A Cook County judge unleashed on a man who appeared before him Tuesday on allegations of battering a cop during a traffic stop and speeding away from the scene. And the lecture he handed down should be required reading for anyone who steps foot in a car.
Judge John Lyke was almost finished with a routine and uneventful felony bond court session when a 25-year-old man was brought before him on multiple counts of aggravated battery to police and resisting arrest.
A prosecutor told Lyke that two cops pulled the man over for running a red light and asked him to step out of his car. Instead, the man allegedly rolled his window up on one of the officer’s arms and drove off as the cop’s partner shattered the window to free the first cop.
The man later punched a police sergeant at the station lock-up, prosecutors said.
“I gave [the first officer] all of my credentials. After that, she asked me to get out,” the man said after being warned not to speak about his case in open court. “She went into my vehicle. I felt very scared…I got scared and that’s why I fled.”
“I’m going to stop you from just truly burying yourself,” Lyke interjected on the Zoom hearing. “I’m going to mute you now.”
And then it was on.
“Let me explain something to you and a lot of people,” Lyke began.
“I understand your fear, trust me. I get it,” said Lyke, who is Black. “However the United States Supreme Court as well as the Illinois Supreme Court have said if a police officer asks you to get out of the car — irrespective of if you think it’s right or wrong — YOU GOTTA GET OUT.”
“Here I am. I’m a judge and I probably know the law better than 99.9% of the people on this planet and if an officer stops me for whatever reason, asks me for my ID and I give it to him and my insurance — and in fact it happened to me about a month ago — you know what I did? I gave him my license and my insurance. He ran it. He came back. He said, ‘Sir step out of the car.’”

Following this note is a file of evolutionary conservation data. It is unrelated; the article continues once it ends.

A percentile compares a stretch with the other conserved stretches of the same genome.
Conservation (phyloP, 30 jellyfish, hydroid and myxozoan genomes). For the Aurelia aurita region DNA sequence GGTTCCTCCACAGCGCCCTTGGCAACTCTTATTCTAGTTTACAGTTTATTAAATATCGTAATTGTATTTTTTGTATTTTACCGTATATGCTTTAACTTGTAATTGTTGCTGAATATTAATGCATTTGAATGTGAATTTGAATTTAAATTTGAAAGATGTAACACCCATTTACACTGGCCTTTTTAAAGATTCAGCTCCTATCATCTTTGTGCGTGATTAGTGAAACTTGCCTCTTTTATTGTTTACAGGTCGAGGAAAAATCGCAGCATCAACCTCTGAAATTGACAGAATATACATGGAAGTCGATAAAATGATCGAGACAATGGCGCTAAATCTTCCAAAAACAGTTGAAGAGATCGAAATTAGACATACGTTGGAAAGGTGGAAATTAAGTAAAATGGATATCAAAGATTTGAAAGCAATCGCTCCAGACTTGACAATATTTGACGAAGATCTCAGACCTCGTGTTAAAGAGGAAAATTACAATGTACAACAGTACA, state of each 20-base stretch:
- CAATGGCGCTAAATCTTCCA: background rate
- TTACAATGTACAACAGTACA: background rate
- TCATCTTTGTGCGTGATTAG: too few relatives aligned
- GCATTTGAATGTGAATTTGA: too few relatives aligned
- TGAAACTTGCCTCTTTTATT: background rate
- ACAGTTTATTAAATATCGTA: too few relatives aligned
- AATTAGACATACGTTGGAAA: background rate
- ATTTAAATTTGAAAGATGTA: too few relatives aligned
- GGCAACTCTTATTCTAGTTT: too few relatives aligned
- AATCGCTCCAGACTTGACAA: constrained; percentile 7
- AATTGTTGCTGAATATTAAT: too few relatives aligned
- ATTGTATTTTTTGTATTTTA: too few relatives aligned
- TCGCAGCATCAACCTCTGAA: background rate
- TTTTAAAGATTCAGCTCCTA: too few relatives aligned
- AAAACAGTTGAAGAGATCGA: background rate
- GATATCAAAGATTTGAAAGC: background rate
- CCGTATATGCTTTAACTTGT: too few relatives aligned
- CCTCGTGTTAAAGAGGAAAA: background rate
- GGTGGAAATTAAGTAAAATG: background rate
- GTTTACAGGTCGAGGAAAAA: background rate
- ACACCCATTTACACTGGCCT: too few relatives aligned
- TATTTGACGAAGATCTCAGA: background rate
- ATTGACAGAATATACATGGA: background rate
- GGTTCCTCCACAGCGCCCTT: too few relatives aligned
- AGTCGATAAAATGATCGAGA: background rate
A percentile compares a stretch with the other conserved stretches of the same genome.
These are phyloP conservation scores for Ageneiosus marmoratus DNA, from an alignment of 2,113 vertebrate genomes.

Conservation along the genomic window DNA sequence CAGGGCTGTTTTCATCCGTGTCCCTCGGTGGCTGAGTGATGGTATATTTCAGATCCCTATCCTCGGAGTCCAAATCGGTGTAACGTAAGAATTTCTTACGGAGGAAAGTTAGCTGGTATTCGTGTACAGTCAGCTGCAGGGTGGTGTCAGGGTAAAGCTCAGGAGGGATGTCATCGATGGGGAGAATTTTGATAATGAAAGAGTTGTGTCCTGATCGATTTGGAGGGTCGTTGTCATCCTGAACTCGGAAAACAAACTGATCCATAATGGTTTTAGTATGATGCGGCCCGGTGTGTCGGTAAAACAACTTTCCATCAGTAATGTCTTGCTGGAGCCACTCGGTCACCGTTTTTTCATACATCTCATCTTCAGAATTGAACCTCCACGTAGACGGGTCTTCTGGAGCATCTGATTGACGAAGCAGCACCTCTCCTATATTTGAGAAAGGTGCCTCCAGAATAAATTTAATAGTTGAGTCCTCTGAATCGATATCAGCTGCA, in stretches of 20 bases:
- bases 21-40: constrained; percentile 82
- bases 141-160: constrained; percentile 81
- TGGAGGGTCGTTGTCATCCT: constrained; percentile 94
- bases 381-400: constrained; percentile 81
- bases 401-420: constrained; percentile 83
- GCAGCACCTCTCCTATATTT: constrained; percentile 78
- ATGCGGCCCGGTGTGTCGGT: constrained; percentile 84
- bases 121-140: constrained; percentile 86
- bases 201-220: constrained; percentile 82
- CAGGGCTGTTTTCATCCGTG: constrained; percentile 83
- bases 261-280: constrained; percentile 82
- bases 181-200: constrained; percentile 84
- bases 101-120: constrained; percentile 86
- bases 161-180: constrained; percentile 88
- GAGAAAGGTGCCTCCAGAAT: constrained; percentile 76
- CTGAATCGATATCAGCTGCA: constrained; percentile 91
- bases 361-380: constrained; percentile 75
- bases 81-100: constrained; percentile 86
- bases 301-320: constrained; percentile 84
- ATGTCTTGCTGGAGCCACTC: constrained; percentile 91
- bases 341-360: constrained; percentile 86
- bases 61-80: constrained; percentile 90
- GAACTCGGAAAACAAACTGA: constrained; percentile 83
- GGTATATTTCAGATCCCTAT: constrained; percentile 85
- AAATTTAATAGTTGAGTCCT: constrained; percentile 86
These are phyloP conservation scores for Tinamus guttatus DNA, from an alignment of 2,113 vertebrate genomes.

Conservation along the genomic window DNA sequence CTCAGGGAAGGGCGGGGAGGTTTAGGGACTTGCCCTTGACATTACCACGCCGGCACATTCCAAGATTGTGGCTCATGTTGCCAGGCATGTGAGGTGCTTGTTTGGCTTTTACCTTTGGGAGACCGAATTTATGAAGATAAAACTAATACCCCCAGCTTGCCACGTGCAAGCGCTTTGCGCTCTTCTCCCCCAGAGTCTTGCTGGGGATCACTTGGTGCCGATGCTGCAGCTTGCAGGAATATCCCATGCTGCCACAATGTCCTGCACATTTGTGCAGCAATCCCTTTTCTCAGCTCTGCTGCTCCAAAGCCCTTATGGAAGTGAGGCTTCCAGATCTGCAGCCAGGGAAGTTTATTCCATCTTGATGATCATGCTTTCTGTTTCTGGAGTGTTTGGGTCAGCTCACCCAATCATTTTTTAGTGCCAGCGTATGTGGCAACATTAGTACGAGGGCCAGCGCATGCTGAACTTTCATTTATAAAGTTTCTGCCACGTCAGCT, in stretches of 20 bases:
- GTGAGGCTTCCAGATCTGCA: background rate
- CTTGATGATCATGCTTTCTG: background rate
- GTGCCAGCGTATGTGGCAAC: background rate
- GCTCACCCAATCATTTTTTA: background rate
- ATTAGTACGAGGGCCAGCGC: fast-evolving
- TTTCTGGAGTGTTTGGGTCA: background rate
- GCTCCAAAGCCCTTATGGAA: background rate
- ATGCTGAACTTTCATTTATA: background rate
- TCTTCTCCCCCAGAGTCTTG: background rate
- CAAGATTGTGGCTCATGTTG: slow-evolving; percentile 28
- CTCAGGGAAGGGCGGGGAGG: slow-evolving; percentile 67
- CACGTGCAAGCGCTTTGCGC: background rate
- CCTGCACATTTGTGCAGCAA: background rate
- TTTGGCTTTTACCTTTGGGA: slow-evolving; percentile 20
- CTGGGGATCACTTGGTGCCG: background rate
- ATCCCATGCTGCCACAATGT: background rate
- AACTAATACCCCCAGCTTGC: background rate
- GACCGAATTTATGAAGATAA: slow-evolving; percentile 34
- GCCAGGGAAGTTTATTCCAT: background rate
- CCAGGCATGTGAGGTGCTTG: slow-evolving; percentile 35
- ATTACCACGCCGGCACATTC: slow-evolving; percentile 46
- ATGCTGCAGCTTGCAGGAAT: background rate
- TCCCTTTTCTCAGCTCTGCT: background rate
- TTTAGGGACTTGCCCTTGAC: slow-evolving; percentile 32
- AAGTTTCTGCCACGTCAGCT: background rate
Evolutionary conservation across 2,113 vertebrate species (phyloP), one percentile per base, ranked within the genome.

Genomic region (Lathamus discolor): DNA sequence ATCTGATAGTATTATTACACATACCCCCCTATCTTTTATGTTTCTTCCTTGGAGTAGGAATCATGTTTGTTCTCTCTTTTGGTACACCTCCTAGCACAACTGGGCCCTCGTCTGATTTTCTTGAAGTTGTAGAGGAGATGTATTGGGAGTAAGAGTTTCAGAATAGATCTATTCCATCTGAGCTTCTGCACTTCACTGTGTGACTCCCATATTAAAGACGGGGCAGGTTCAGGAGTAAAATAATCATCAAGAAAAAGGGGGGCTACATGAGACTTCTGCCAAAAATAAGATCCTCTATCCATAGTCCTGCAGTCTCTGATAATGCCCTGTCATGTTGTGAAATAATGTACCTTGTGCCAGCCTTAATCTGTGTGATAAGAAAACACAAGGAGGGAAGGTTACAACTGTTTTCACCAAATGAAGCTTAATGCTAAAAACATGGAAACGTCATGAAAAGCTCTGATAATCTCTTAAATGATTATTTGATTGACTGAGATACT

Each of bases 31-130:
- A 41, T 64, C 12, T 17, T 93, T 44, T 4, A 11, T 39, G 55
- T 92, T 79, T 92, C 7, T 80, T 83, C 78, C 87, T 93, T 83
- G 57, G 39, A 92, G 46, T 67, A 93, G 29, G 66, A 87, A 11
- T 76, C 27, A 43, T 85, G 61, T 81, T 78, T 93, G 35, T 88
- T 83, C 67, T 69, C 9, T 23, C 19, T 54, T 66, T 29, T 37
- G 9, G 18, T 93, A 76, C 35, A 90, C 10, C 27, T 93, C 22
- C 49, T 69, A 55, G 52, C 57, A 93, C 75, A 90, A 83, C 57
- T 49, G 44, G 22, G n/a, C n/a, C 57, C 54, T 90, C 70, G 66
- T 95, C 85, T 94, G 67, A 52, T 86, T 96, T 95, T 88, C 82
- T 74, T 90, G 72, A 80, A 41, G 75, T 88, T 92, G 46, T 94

“You know what I did? I didn’t start questioning him — ‘Hey! Whatchu doing? What am I doing here?’ Nah. I got myself out of the car.”
“Walk to the back,” the cop told Lyke.
“You know what I did? I walked to the back.”
“You know what he did? He searched me. Was that a legal search? Hmmmm. I don’t know,” Lyke said with more than a little skepticism in his voice. “I don’t know what he had on his mind. But I didn’t resist it. He searched me and says, ‘Mr. Lyke, alright, have a good day.’”
“Did I kick and scream? No. Did I start quizzing him, ‘Why you want me to get out of the car?’ No. Because I know the Supreme Court said, [if police] say get out the car, YOU GOTTA GET OUT.”
“You’re never gonna win on the street. Never. You gotta come to court. And if you think the officer’s wrong, that’s where you air your grievances out. Not on the street. Because only bad things can happen.”
“Luckily for both of you — the officers as well as you — nothing truly that bad happened where someone got seriously hurt.”
Lyke then set bail for the man, who has no criminal record, at $1,000 and ordered him to report regularly to a pre-trial services officer.